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Table 1 Clinical signs and symptoms of acute and chronic presentations of UCDs, and triggering factors for hyperammonemia in UCD patients

From: Suggested guidelines for the diagnosis and management of urea cycle disorders

Acute presentation Chronic presentation
· Altered level of consciousness (from somnolence and lethargy to coma) mimicking encephalitis or drug intoxication · Confusion, lethargy, dizziness
  · Migraine-like headaches, tremor, ataxia, dysarthria
· Acute encephalopathy (see below) · Asterixis (in adults)
· Seizures (generally not isolated but along with an altered level of consciousness) · Learning disabilities, neurodevelopmental delay, mental retardation
· Ataxia (generally associated with altered consciousness level) · Chorea, cerebral palsy
· Stroke-like episodes · Protracted cortical visual loss
· Transient visual loss · Progressive spastic diplegia or quadriplegia (described in ARG1D and HHH syndrome)
· Vomiting and progressive poor appetite · Protein aversion, self-selected low-protein diet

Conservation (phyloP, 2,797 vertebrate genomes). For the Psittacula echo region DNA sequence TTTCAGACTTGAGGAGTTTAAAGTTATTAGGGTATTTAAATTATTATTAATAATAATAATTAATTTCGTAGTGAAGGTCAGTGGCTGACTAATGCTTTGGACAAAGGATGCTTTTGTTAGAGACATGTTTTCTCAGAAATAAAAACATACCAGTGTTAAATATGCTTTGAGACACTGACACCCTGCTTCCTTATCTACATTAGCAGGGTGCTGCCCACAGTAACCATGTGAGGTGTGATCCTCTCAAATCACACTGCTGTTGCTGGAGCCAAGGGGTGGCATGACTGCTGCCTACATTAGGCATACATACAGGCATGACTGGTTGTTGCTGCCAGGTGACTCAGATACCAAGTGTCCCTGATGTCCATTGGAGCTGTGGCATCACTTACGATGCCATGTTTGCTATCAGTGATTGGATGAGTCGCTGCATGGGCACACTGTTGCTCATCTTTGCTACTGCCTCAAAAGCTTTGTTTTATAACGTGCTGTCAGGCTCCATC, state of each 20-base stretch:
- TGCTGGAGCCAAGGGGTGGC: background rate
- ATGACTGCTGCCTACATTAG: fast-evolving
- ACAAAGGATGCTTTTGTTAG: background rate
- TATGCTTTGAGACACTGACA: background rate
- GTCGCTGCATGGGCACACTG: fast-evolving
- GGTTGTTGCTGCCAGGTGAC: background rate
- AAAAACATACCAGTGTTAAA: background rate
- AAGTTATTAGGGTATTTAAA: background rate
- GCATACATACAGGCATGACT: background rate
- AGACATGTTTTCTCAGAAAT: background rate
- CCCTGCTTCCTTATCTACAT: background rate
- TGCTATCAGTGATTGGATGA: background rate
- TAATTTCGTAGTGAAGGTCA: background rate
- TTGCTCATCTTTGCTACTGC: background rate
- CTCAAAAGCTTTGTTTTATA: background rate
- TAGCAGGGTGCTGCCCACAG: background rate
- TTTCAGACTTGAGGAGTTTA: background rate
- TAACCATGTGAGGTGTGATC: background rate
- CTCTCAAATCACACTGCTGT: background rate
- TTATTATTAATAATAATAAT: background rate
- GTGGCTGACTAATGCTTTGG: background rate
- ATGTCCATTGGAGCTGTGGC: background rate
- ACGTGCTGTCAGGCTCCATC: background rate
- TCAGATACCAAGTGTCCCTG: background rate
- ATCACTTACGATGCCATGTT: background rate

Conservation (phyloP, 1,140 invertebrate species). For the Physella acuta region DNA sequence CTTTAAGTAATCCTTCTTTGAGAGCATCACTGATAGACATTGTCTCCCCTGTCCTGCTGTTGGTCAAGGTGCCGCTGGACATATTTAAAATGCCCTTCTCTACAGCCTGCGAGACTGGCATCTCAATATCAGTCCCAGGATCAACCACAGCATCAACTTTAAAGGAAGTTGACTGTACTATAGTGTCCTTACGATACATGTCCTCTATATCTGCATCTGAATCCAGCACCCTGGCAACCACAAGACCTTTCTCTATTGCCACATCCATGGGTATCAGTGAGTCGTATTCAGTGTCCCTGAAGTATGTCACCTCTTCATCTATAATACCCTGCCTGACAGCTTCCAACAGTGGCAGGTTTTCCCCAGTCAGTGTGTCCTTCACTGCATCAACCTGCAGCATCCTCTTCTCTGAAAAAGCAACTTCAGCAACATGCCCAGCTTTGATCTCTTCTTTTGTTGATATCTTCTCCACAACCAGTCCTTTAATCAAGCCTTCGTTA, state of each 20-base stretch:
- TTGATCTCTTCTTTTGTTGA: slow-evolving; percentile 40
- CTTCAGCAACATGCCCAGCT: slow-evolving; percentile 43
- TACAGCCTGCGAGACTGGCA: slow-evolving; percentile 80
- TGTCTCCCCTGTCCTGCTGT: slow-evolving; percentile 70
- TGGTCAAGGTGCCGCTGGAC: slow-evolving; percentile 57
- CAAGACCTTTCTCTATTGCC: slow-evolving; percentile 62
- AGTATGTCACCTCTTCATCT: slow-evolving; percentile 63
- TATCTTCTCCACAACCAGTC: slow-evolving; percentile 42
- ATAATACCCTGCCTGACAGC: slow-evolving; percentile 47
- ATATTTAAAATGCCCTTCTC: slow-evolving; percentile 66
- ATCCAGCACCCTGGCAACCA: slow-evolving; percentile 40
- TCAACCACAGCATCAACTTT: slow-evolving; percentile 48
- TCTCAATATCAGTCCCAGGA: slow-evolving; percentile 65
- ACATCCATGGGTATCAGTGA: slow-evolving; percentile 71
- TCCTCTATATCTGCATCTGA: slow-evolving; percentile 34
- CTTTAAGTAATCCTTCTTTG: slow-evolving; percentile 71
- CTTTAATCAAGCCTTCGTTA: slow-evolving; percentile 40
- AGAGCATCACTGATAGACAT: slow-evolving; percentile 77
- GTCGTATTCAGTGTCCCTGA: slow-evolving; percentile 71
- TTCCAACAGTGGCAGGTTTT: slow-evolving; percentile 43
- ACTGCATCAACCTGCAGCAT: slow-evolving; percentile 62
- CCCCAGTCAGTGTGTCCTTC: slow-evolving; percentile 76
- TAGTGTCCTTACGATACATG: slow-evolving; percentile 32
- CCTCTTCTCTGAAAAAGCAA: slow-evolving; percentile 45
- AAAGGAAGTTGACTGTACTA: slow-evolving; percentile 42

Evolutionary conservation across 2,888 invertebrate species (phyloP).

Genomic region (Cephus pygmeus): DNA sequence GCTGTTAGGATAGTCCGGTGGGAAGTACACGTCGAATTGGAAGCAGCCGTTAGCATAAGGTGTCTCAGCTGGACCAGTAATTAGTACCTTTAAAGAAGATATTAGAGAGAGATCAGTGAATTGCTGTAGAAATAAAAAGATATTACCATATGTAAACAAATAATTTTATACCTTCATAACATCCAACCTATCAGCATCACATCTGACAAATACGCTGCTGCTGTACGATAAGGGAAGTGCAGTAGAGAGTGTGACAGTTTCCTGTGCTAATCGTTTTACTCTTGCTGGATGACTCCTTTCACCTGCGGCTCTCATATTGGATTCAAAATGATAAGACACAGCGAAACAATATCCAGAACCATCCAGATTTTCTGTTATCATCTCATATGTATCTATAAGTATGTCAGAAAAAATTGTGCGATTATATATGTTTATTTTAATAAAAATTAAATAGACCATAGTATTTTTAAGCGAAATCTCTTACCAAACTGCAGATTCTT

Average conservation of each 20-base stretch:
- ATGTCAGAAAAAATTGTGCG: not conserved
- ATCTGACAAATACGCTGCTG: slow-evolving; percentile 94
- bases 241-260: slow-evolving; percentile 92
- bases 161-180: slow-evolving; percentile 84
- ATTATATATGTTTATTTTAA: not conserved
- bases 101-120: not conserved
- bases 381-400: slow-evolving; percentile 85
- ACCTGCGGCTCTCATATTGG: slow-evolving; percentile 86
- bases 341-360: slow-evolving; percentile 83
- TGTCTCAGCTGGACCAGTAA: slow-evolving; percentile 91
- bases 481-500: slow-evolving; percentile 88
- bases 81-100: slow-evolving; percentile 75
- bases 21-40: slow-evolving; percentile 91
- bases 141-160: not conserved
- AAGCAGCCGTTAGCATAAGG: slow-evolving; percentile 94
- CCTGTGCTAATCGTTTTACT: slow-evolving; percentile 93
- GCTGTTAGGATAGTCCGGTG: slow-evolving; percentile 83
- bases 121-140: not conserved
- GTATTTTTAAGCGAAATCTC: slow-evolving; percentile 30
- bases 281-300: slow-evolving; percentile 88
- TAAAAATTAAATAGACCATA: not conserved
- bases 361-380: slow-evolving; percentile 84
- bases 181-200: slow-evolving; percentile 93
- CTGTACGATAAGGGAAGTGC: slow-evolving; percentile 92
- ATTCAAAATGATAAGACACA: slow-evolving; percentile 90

· Liver failure · Abdominal pain, vomiting
· Multiorgan failure · Failure to thrive
· Peripheral circulatory failure · Hepatomegaly, elevated liver enzymes
· “Post-partum psychosis” · Psychiatric symptoms: hyperactivity, mood alteration, behavioural changes, aggressiveness
· Psychiatric symptoms (hallucinations, paranoia, mania, emotional or personality changes) · Self-injurious behaviour
  · Autism-like symptoms
 In neonates:  · Fragile hair (typical for ASLD)
· sepsis-like picture, temperature instability
· respiratory distress, hyperventilation
· Dermatitis
  · Specific neuropsychological phenotype in heterozygous OTC females
  · Episodic character of signs and symptoms
Potential triggers of hyperammonemic crises in UCD patients
· Infections
· Fever
· Vomiting
· Gastrointestinal or internal bleeding
· Decreased energy or protein intake (e.g. fasting pre surgery, major weight loss in neonates)
· Catabolism and involution of the uterus during the postpartum period (mostly OTC females)
· Chemotherapy, high-dose glucocorticoids
· Prolonged or intense physical exercise
· Surgery under general anesthesia
· Unusual protein load (e.g. a barbecue, parenteral nutrition)
· Drugs: Mainly valproate and L-asparaginase/pegaspargase. Topiramate, carbamazepine, phenobarbitone, phenytoine, primidone, furosemide, hydrochlorothiazide and salicylates have also been associated with hyperammonemic decompensation.
  1. Typical and uncommon signs and symptoms are highlighted in bold- and normal-type, respectively, whereas italic type marks signs and symptoms reported in single patients. Grade of recommendation, D.